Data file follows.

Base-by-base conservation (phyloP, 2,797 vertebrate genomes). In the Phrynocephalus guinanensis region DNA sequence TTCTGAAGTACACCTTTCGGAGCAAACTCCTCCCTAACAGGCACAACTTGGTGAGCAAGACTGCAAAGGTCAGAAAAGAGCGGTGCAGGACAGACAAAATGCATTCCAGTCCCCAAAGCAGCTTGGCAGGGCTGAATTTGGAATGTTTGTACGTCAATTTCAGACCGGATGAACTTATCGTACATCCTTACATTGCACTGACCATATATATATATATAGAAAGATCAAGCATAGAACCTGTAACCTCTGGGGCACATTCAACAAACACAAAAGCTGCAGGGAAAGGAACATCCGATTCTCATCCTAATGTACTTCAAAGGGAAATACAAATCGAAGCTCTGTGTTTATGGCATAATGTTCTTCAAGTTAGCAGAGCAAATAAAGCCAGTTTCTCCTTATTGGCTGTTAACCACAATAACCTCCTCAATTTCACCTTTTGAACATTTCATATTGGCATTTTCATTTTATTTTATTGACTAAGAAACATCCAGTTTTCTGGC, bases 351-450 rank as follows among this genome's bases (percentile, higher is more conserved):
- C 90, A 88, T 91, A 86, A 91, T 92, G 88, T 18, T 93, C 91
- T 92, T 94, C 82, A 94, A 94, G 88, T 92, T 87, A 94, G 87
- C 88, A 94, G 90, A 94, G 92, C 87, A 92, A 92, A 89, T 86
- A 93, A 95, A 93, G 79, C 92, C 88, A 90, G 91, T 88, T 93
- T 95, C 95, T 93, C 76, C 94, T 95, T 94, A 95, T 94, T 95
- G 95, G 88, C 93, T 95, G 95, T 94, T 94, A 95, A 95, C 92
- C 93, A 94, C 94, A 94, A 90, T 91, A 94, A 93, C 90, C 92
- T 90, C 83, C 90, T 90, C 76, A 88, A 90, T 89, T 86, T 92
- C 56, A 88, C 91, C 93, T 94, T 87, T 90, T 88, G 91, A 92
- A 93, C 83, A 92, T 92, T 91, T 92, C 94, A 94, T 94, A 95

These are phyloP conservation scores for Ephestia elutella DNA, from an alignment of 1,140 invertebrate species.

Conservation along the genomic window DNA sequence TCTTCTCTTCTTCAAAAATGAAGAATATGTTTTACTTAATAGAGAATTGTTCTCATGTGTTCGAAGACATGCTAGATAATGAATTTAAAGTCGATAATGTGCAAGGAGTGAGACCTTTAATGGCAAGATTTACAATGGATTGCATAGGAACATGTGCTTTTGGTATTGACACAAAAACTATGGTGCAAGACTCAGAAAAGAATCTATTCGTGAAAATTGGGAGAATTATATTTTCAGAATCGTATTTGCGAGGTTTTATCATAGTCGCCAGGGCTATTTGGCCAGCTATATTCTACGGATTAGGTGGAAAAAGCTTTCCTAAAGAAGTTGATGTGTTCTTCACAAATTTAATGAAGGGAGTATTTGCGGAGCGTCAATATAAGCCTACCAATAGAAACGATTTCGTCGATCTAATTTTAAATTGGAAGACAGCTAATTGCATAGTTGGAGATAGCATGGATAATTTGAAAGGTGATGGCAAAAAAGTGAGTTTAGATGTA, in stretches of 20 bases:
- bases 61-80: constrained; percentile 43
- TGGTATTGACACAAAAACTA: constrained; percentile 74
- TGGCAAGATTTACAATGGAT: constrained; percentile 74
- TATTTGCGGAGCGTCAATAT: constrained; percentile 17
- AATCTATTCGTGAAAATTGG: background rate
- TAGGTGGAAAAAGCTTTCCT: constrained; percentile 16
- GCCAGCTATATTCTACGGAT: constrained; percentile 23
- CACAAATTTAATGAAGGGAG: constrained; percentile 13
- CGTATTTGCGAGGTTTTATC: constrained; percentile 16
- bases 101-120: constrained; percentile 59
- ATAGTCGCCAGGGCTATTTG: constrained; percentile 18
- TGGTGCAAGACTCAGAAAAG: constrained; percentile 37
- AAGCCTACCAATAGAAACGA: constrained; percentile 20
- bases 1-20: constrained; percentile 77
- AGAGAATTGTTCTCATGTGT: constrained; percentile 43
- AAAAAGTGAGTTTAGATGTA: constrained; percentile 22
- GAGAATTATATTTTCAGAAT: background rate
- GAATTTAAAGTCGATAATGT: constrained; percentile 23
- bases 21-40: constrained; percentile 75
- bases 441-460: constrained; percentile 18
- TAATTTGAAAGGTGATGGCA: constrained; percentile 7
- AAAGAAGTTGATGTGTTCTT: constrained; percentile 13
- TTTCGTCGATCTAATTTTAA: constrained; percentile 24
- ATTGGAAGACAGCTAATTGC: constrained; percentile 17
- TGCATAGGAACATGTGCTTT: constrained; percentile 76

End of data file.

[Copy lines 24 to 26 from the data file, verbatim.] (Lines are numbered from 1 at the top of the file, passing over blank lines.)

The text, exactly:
- ATAGTCGCCAGGGCTATTTG: constrained; percentile 18
- TGGTGCAAGACTCAGAAAAG: constrained; percentile 37
- AAGCCTACCAATAGAAACGA: constrained; percentile 20